Gadolinium (Gd) is a chemical element with an atomic number of 64 in the periodic table of elements. There’s about 6.2 mg/kg of this soft metal occurring in Earth’s crust. This makes gadolinium one of the most abundant rare-earth elements found in nature.
Being a member of the lanthanides family of periodic table elements, gadolinium is a divalent element with strong conductive and ferromagnetic properties.
Chemical and Physical Properties of Gadolinium
|Atomic weight (mass)||157.25 g.mol-1|
|Group (number)||19 (Lanthanides)|
|Color||A silvery-white lustrous metal|
|Physical state||Solid at room temperature|
|Half-life||From 0.4 s to 1.08×1014 years|
|Electronegativity according to Pauling||1.1|
|Density||7.9 g.cm-3 at 20°C|
|Melting point||1313°C, 2395°F, 1586 K|
|Boiling point||3273°C, 5923°F, 3546 K|
|Van der Waals radius||273 pm|
|Most characteristic isotope||158Gd|
|Electronic shell||[Xe] 4f75d16s2|
|The energy of the first ionization||591.4 kJ.mol-1|
|The energy of the second ionization||1165.5 kJ.mol-1|
|Discovery date||In 1880 by Charles Galissard de Marignac|
With the periodic table symbol (Gd), atomic number 64, atomic mass of 157.25 g.mol-1, and electron configuration [Xe] 4f75d16s2, gadolinium is a soft and slightly malleable silvery-white metal that reaches its boiling point at 3273°C (5923°F, 3546 K), while the melting point is achieved at 1313°C (2395°F, 1586 K).
This member of the lanthanide family of elements has oxidation states of 1, 2, and 3, as well as an electronegativity of 1.1 according to Pauling. It’s an excellent conductor of heat and electricity and possesses strong ferromagnetic properties when exposed to a temperature below its Curie point of 20 °C (68 °F).
Furthermore, gadolinium crystallizes in a hexagonal, close-packed alpha form at room temperature. Upon exposure to a temperature of 1235°C, this rare-earth metal adopts the body-centered cubic beta form. Being relatively stable in dry air, gadolinium metal tarnishes when it comes into contact with humid air and is soluble by diluted acid. As a strong reducing agent, gadolinium reduces oxides of several metals into their elements.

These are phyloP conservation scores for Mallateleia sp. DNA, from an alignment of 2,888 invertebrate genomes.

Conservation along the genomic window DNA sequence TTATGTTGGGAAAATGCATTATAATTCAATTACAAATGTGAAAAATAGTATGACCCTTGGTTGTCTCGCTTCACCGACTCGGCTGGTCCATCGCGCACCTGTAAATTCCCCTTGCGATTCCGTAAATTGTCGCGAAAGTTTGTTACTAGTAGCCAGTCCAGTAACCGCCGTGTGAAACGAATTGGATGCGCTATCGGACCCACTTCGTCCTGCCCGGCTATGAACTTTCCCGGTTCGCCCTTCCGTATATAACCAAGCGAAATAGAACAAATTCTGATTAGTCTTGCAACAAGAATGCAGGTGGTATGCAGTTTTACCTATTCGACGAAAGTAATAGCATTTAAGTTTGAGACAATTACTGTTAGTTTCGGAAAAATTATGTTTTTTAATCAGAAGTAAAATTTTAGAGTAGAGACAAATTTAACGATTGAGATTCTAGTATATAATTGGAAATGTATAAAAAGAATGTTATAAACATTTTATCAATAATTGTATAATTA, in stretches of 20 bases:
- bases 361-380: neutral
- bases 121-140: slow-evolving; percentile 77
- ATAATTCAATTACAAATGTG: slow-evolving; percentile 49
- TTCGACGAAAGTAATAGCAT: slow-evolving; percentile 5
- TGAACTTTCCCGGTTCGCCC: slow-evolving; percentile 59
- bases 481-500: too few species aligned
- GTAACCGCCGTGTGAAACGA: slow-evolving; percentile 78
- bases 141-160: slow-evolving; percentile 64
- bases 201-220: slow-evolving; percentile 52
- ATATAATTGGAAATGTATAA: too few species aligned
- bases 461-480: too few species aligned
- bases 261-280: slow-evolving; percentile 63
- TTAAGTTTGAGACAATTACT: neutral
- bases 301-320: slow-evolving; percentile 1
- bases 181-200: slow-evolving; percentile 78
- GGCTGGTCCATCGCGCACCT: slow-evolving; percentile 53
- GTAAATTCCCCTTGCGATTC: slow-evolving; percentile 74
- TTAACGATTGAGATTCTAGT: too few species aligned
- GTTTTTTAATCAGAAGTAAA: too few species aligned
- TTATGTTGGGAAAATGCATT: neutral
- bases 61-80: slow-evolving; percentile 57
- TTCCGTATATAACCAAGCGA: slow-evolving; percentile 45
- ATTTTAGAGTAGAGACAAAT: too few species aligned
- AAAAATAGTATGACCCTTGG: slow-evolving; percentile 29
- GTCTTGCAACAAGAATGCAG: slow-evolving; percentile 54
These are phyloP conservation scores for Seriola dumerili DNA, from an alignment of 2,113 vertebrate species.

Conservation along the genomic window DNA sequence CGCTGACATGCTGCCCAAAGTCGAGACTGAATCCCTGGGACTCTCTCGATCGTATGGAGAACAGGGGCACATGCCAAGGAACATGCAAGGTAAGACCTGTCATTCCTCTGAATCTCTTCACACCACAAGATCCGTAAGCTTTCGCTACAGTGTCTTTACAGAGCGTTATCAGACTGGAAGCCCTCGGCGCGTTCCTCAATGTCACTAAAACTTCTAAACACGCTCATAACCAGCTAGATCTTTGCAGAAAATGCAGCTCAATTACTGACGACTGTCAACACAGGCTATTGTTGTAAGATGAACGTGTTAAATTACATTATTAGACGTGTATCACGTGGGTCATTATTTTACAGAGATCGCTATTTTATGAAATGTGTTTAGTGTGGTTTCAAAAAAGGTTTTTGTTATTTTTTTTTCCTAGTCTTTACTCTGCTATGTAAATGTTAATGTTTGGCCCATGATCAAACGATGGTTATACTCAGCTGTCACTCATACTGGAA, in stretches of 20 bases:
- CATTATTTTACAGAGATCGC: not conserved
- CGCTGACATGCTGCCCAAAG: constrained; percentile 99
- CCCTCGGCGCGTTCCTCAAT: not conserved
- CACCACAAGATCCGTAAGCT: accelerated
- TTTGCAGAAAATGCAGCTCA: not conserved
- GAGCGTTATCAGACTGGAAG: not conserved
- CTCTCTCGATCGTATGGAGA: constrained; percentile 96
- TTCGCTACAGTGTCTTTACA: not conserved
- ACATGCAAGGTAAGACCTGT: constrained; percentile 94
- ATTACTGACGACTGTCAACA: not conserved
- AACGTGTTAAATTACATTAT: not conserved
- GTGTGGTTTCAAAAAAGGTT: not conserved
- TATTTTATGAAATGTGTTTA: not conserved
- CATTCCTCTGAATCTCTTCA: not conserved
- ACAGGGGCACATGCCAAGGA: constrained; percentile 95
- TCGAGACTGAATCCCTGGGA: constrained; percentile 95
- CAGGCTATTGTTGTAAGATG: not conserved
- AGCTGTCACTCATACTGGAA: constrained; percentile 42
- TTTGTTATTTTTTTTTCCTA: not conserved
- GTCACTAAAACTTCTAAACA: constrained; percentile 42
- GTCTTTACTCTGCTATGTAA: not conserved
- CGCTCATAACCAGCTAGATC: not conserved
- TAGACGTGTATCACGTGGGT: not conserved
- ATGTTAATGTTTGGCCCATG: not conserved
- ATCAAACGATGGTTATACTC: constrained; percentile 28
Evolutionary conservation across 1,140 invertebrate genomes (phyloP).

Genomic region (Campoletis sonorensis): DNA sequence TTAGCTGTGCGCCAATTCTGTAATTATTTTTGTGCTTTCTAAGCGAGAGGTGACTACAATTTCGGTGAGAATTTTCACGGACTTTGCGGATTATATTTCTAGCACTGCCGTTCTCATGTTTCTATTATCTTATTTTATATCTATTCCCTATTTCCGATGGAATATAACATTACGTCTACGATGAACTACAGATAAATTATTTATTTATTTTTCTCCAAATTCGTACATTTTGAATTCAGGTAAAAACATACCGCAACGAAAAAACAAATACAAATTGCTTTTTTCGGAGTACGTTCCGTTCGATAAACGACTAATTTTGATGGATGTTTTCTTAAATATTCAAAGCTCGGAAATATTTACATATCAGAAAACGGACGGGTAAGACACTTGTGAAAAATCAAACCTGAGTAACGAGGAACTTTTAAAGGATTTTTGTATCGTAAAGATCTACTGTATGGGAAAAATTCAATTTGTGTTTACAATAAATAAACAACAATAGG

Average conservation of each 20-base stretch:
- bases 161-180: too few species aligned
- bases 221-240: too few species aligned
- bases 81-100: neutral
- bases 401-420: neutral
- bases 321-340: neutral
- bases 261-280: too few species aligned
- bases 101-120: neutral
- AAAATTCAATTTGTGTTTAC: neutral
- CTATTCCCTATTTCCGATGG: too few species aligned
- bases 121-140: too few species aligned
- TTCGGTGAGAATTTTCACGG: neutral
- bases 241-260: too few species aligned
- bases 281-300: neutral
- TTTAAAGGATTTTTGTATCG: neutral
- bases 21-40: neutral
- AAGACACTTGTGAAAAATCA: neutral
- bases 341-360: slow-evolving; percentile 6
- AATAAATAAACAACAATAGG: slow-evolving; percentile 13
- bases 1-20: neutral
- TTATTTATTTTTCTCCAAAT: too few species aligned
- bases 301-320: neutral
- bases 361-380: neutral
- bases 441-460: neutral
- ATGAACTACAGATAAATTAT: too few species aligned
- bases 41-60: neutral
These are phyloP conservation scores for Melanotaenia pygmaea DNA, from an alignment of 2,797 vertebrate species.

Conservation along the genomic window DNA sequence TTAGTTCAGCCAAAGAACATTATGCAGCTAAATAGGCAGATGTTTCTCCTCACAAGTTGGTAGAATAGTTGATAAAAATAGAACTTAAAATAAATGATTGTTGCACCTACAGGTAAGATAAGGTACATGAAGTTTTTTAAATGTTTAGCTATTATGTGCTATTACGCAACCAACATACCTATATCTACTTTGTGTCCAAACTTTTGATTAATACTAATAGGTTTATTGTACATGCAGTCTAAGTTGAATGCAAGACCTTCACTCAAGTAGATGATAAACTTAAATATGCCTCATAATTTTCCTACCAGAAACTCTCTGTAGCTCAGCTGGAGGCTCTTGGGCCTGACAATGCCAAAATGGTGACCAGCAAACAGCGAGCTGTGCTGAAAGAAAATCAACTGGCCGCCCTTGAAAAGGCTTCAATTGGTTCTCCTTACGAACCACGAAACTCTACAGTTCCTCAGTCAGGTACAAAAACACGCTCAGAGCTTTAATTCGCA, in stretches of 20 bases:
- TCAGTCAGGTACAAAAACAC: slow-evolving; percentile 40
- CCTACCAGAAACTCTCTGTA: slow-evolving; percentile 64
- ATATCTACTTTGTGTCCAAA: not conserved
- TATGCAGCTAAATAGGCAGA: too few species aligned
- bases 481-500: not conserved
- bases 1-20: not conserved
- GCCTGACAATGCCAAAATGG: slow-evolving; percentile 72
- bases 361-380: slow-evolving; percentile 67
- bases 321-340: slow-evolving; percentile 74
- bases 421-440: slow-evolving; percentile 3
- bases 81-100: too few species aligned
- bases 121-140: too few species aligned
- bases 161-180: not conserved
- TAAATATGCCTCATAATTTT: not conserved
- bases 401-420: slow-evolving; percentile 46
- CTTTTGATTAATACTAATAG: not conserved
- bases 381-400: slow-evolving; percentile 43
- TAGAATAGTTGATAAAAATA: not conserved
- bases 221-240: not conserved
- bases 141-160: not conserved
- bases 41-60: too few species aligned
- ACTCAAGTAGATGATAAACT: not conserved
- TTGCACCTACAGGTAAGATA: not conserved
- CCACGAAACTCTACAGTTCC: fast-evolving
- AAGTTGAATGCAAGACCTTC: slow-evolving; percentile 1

How Was Gadolinium Discovered?
The path of gadolinium’s discovery begins in 1880, in a laboratory in Geneva, Switzerland. That year, the Swiss chemist Charles Galissard de Marignac (1817 – 1894) decided to clarify his suspicion on the prior results obtained by Carl Mosander.
Namely, he was convinced that what Mosander thought was a new element labeled as didymium, was in fact a chemical compound. His scientific doubts were reinforced by the results obtained by the French chemists Marc Delafontaine and Paul-Émile Lecoq de Boisbaudran.
Two years earlier, these two scientists had successfully separated samarium from didymium, extracted from the mineral samarskite. Delafontaine and de Boisbaudran attempted spectroscopy on the sample found in the Urals. Their experiment uncovered the most vital information – the spectral lines of the analyzed sample were unlike the source they were produced from.
Based upon the scientific results obtained by his French colleagues, as well as upon his personal analysis, de Marignac managed to confirm that the previously unknown spectroscopic lines in an oxide preparation taken from the mineral samarskite were a property of the new chemical element – gadolinium.
In 1935, the French chemist and engineer Felix Trombe (1906–1985) succeeded in isolating the pure form of gadolinium for the first time.
How Did Gadolinium Get Its Name?
This lanthanide got its name after the mineral ore in which it occurs, the gadolinite. Moreover, the mineral gadolinite was named after the Finnish chemist, physicist, and mineralogist Johan Gadolin (1760 – 1852) – the founder of Finnish chemistry research, as well as a distinguished member of the Royal Swedish Academy of Sciences. Gadolin was also one of the first chemists who provided practical experience to his students by allowing them to use his laboratory.
Where Can You Find Gadolinium?
The minerals monazite and bastnasite are the main natural sources of gadolinium. The chemical processes involving ion-exchange and the solvent extraction techniques make this rare-earth metal even more commercially available today. Most often, the synthetically produced gadolinium is made by reduction of the anhydrous fluoride with metallic calcium.
Gadolinium Use in Everyday Life
This chemical is not commonly used in everyday life. However, it has several specialized applications, among which we can list the following: